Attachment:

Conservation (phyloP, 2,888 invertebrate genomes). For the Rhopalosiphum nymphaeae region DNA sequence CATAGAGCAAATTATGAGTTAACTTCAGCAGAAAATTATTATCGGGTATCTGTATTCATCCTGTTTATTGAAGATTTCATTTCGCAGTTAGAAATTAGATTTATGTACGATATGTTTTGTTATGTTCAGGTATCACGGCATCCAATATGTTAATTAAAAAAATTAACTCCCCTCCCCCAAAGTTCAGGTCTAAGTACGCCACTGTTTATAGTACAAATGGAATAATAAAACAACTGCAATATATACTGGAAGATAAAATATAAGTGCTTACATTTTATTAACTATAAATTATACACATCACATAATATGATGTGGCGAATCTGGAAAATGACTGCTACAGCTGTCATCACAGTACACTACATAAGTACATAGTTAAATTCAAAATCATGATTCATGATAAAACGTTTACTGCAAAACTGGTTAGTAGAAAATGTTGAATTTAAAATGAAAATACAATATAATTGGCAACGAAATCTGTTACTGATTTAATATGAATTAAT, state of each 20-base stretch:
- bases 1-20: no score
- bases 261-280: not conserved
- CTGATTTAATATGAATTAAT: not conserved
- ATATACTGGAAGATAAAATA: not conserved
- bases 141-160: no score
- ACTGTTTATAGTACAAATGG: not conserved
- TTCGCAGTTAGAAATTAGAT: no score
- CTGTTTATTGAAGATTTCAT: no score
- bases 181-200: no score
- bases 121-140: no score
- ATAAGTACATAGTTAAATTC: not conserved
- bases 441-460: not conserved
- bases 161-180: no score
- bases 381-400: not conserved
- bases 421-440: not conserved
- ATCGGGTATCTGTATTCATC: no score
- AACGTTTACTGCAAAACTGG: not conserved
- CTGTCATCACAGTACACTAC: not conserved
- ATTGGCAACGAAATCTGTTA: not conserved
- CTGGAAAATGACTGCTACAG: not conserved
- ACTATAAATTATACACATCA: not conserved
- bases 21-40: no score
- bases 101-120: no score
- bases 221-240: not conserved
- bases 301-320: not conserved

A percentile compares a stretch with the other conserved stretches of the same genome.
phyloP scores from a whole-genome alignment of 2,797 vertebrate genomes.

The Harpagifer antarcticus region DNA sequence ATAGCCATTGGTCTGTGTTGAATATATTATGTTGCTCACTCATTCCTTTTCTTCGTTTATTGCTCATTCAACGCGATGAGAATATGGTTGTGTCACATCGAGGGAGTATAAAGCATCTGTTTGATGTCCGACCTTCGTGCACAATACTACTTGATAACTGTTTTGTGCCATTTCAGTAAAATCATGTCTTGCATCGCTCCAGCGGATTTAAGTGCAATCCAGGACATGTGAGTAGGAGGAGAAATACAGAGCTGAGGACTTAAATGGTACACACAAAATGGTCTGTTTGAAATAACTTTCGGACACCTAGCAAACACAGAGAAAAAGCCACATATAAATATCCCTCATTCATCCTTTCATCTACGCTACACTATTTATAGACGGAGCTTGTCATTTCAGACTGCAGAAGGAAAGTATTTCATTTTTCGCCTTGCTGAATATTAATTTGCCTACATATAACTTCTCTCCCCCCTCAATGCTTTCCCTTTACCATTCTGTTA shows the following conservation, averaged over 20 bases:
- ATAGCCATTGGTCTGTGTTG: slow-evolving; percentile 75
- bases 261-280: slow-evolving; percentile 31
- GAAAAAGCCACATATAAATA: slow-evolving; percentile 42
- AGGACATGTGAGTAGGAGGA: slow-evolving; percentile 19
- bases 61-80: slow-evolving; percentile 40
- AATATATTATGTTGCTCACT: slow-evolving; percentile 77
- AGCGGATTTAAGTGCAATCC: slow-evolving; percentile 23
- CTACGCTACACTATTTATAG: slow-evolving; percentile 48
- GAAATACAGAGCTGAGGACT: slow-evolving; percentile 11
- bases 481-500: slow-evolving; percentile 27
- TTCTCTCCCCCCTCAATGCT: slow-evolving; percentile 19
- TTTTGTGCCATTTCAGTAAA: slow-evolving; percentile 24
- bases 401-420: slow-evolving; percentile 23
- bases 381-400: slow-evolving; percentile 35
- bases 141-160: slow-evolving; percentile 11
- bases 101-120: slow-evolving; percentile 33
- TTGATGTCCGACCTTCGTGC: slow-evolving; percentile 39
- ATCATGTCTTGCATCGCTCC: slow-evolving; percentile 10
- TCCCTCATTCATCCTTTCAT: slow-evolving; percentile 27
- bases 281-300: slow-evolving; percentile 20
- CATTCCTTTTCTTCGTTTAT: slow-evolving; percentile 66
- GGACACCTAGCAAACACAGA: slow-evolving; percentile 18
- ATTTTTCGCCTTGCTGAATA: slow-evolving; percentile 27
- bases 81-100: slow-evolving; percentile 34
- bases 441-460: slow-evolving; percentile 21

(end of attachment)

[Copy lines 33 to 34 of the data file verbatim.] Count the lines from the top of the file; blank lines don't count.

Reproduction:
- AGGACATGTGAGTAGGAGGA: slow-evolving; percentile 19
- bases 61-80: slow-evolving; percentile 40